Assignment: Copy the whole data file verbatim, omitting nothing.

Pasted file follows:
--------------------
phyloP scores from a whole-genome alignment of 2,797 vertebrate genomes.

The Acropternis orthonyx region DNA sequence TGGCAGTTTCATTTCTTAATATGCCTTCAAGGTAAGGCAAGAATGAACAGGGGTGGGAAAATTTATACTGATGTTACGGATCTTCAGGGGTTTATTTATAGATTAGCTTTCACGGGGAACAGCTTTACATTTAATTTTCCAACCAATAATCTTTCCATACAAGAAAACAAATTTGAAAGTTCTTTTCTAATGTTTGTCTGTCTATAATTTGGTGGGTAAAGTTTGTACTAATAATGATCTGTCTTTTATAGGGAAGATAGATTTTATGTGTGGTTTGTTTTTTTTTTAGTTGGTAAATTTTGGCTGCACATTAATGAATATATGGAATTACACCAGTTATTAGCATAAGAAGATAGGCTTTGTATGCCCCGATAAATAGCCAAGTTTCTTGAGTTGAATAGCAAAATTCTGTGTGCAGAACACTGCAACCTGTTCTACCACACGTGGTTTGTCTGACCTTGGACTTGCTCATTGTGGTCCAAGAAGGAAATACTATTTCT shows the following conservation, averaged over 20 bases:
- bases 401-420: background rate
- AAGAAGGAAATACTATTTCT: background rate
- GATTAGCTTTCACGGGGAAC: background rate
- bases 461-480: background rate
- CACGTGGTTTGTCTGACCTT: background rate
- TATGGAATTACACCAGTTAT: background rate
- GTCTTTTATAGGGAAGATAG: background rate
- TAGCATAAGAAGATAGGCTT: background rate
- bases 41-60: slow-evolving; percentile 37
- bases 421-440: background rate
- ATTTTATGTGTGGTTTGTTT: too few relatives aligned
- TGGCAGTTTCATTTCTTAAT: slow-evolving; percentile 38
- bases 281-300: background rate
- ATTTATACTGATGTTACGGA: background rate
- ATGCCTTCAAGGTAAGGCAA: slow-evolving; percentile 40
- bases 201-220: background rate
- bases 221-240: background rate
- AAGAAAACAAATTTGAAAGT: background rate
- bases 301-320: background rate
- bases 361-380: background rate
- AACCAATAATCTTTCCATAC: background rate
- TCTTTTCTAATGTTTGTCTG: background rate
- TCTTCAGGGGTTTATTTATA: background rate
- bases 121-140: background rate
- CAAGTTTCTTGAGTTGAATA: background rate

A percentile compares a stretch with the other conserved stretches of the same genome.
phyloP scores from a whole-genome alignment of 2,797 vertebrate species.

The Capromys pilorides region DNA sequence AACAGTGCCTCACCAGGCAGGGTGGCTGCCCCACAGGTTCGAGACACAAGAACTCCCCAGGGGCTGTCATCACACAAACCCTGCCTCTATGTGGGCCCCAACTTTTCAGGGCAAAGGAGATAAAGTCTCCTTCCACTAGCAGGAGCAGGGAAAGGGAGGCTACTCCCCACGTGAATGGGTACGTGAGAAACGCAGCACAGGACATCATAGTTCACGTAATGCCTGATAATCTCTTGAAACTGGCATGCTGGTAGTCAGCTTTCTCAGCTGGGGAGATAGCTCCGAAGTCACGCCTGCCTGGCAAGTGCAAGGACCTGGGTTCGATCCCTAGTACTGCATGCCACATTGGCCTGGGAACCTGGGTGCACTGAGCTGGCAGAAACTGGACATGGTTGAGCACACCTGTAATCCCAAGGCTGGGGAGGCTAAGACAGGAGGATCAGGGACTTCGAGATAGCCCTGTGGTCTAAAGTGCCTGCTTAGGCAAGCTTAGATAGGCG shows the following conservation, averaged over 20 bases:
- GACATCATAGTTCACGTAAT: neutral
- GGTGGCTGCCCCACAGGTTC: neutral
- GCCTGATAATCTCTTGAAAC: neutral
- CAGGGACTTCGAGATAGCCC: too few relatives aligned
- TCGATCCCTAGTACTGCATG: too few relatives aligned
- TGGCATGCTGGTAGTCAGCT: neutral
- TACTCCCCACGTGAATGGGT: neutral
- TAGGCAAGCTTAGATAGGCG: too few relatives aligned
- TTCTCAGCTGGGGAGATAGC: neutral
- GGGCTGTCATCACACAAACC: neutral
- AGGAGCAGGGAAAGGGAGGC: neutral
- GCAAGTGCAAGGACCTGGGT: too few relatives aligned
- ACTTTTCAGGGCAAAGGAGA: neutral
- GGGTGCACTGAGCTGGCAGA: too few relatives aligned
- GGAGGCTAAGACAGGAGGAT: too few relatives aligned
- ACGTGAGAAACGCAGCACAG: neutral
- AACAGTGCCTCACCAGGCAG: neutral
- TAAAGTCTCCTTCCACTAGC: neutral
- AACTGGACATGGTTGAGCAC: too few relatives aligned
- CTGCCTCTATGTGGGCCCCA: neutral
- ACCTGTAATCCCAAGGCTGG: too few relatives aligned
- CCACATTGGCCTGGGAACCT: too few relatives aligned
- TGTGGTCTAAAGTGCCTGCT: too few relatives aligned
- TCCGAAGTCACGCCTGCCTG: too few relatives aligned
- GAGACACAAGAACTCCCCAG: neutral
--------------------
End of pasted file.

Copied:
phyloP scores from a whole-genome alignment of 2,797 vertebrate genomes.

The Acropternis orthonyx region DNA sequence TGGCAGTTTCATTTCTTAATATGCCTTCAAGGTAAGGCAAGAATGAACAGGGGTGGGAAAATTTATACTGATGTTACGGATCTTCAGGGGTTTATTTATAGATTAGCTTTCACGGGGAACAGCTTTACATTTAATTTTCCAACCAATAATCTTTCCATACAAGAAAACAAATTTGAAAGTTCTTTTCTAATGTTTGTCTGTCTATAATTTGGTGGGTAAAGTTTGTACTAATAATGATCTGTCTTTTATAGGGAAGATAGATTTTATGTGTGGTTTGTTTTTTTTTTAGTTGGTAAATTTTGGCTGCACATTAATGAATATATGGAATTACACCAGTTATTAGCATAAGAAGATAGGCTTTGTATGCCCCGATAAATAGCCAAGTTTCTTGAGTTGAATAGCAAAATTCTGTGTGCAGAACACTGCAACCTGTTCTACCACACGTGGTTTGTCTGACCTTGGACTTGCTCATTGTGGTCCAAGAAGGAAATACTATTTCT shows the following conservation, averaged over 20 bases:
- bases 401-420: background rate
- AAGAAGGAAATACTATTTCT: background rate
- GATTAGCTTTCACGGGGAAC: background rate
- bases 461-480: background rate
- CACGTGGTTTGTCTGACCTT: background rate
- TATGGAATTACACCAGTTAT: background rate
- GTCTTTTATAGGGAAGATAG: background rate
- TAGCATAAGAAGATAGGCTT: background rate
- bases 41-60: slow-evolving; percentile 37
- bases 421-440: background rate
- ATTTTATGTGTGGTTTGTTT: too few relatives aligned
- TGGCAGTTTCATTTCTTAAT: slow-evolving; percentile 38
- bases 281-300: background rate
- ATTTATACTGATGTTACGGA: background rate
- ATGCCTTCAAGGTAAGGCAA: slow-evolving; percentile 40
- bases 201-220: background rate
- bases 221-240: background rate
- AAGAAAACAAATTTGAAAGT: background rate
- bases 301-320: background rate
- bases 361-380: background rate
- AACCAATAATCTTTCCATAC: background rate
- TCTTTTCTAATGTTTGTCTG: background rate
- TCTTCAGGGGTTTATTTATA: background rate
- bases 121-140: background rate
- CAAGTTTCTTGAGTTGAATA: background rate

A percentile compares a stretch with the other conserved stretches of the same genome.
phyloP scores from a whole-genome alignment of 2,797 vertebrate species.

The Capromys pilorides region DNA sequence AACAGTGCCTCACCAGGCAGGGTGGCTGCCCCACAGGTTCGAGACACAAGAACTCCCCAGGGGCTGTCATCACACAAACCCTGCCTCTATGTGGGCCCCAACTTTTCAGGGCAAAGGAGATAAAGTCTCCTTCCACTAGCAGGAGCAGGGAAAGGGAGGCTACTCCCCACGTGAATGGGTACGTGAGAAACGCAGCACAGGACATCATAGTTCACGTAATGCCTGATAATCTCTTGAAACTGGCATGCTGGTAGTCAGCTTTCTCAGCTGGGGAGATAGCTCCGAAGTCACGCCTGCCTGGCAAGTGCAAGGACCTGGGTTCGATCCCTAGTACTGCATGCCACATTGGCCTGGGAACCTGGGTGCACTGAGCTGGCAGAAACTGGACATGGTTGAGCACACCTGTAATCCCAAGGCTGGGGAGGCTAAGACAGGAGGATCAGGGACTTCGAGATAGCCCTGTGGTCTAAAGTGCCTGCTTAGGCAAGCTTAGATAGGCG shows the following conservation, averaged over 20 bases:
- GACATCATAGTTCACGTAAT: neutral
- GGTGGCTGCCCCACAGGTTC: neutral
- GCCTGATAATCTCTTGAAAC: neutral
- CAGGGACTTCGAGATAGCCC: too few relatives aligned
- TCGATCCCTAGTACTGCATG: too few relatives aligned
- TGGCATGCTGGTAGTCAGCT: neutral
- TACTCCCCACGTGAATGGGT: neutral
- TAGGCAAGCTTAGATAGGCG: too few relatives aligned
- TTCTCAGCTGGGGAGATAGC: neutral
- GGGCTGTCATCACACAAACC: neutral
- AGGAGCAGGGAAAGGGAGGC: neutral
- GCAAGTGCAAGGACCTGGGT: too few relatives aligned
- ACTTTTCAGGGCAAAGGAGA: neutral
- GGGTGCACTGAGCTGGCAGA: too few relatives aligned
- GGAGGCTAAGACAGGAGGAT: too few relatives aligned
- ACGTGAGAAACGCAGCACAG: neutral
- AACAGTGCCTCACCAGGCAG: neutral
- TAAAGTCTCCTTCCACTAGC: neutral
- AACTGGACATGGTTGAGCAC: too few relatives aligned
- CTGCCTCTATGTGGGCCCCA: neutral
- ACCTGTAATCCCAAGGCTGG: too few relatives aligned
- CCACATTGGCCTGGGAACCT: too few relatives aligned
- TGTGGTCTAAAGTGCCTGCT: too few relatives aligned
- TCCGAAGTCACGCCTGCCTG: too few relatives aligned
- GAGACACAAGAACTCCCCAG: neutral